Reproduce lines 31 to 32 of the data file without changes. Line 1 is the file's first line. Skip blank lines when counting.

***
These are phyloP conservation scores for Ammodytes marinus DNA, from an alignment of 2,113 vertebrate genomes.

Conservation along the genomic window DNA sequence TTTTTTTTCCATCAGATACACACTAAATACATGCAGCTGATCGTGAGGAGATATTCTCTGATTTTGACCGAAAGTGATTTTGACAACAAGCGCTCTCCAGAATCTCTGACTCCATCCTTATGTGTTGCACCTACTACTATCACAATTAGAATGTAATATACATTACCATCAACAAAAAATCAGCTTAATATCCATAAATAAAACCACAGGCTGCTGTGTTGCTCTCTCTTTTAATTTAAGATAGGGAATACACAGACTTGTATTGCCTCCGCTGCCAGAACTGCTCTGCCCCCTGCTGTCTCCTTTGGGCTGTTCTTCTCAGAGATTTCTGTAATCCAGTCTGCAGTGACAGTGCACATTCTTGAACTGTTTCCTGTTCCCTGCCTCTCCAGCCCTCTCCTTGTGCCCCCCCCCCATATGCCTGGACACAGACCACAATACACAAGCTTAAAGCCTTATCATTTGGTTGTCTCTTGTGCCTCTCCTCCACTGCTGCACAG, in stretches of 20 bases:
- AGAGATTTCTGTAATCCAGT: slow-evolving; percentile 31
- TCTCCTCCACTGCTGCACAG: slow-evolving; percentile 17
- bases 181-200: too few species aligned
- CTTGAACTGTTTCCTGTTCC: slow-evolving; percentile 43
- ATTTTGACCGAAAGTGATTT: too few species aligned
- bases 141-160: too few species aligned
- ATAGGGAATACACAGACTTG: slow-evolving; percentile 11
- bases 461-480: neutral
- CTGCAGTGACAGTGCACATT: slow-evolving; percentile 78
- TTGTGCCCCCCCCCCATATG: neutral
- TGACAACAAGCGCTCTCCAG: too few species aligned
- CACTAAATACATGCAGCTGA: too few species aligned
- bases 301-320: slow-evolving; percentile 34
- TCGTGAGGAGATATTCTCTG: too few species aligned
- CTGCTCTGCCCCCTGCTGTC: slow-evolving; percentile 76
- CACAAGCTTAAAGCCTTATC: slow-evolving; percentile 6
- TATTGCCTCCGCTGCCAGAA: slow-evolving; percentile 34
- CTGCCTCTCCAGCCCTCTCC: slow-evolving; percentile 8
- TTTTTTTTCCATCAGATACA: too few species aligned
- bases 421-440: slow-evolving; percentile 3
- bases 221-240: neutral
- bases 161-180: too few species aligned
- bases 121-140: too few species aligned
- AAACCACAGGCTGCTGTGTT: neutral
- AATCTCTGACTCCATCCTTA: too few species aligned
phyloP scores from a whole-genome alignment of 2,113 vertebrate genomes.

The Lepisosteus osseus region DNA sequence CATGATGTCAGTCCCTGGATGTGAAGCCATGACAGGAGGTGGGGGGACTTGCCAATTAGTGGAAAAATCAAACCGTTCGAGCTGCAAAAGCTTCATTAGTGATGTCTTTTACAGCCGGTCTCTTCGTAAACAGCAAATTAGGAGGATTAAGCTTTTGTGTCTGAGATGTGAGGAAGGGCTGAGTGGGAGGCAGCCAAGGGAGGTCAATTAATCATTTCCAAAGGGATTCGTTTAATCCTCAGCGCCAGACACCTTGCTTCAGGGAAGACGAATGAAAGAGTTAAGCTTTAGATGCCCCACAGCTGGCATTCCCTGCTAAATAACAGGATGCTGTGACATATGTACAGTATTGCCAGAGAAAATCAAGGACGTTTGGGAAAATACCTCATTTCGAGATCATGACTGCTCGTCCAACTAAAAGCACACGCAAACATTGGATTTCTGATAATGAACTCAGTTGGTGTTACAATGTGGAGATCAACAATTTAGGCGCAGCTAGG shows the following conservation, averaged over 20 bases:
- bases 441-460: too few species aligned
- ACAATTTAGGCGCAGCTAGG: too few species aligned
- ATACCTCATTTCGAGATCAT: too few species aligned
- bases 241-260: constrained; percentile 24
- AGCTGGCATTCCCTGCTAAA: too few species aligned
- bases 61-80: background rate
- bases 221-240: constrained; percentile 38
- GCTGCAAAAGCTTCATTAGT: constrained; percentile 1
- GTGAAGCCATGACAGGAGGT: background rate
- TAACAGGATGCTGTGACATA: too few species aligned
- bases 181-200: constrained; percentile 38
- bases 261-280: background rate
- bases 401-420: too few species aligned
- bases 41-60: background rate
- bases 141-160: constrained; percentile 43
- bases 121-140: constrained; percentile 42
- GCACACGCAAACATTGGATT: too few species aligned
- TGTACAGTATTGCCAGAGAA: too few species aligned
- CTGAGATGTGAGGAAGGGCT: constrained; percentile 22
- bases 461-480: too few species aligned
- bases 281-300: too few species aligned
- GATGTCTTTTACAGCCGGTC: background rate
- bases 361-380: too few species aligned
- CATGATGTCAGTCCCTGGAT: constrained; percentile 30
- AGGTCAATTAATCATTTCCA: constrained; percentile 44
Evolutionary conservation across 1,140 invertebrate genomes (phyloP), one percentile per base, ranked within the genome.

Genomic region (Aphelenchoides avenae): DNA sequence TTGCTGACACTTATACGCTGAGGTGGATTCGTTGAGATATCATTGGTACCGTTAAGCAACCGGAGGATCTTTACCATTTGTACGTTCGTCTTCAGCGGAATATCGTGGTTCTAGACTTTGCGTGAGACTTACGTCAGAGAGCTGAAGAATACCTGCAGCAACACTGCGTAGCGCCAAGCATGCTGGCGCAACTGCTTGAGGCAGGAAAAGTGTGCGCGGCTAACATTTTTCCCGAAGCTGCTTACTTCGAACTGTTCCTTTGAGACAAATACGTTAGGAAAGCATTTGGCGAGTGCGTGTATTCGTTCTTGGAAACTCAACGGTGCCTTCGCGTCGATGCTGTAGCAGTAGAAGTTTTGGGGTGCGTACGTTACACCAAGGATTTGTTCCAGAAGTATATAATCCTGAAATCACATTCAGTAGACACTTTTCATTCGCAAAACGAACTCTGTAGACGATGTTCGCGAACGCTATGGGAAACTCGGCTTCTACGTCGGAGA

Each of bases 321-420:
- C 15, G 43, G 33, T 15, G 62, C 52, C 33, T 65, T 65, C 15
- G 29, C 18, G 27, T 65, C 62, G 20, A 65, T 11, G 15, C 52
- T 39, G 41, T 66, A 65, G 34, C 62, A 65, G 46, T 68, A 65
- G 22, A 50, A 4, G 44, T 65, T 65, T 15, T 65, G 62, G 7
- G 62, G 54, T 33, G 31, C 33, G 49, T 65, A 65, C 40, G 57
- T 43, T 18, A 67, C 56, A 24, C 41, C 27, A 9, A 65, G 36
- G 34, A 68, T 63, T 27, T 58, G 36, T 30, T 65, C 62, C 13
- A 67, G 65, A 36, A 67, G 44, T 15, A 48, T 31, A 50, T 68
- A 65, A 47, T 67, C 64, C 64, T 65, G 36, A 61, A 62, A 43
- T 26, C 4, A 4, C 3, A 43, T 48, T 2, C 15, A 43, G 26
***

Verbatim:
- ACAATTTAGGCGCAGCTAGG: too few species aligned
- ATACCTCATTTCGAGATCAT: too few species aligned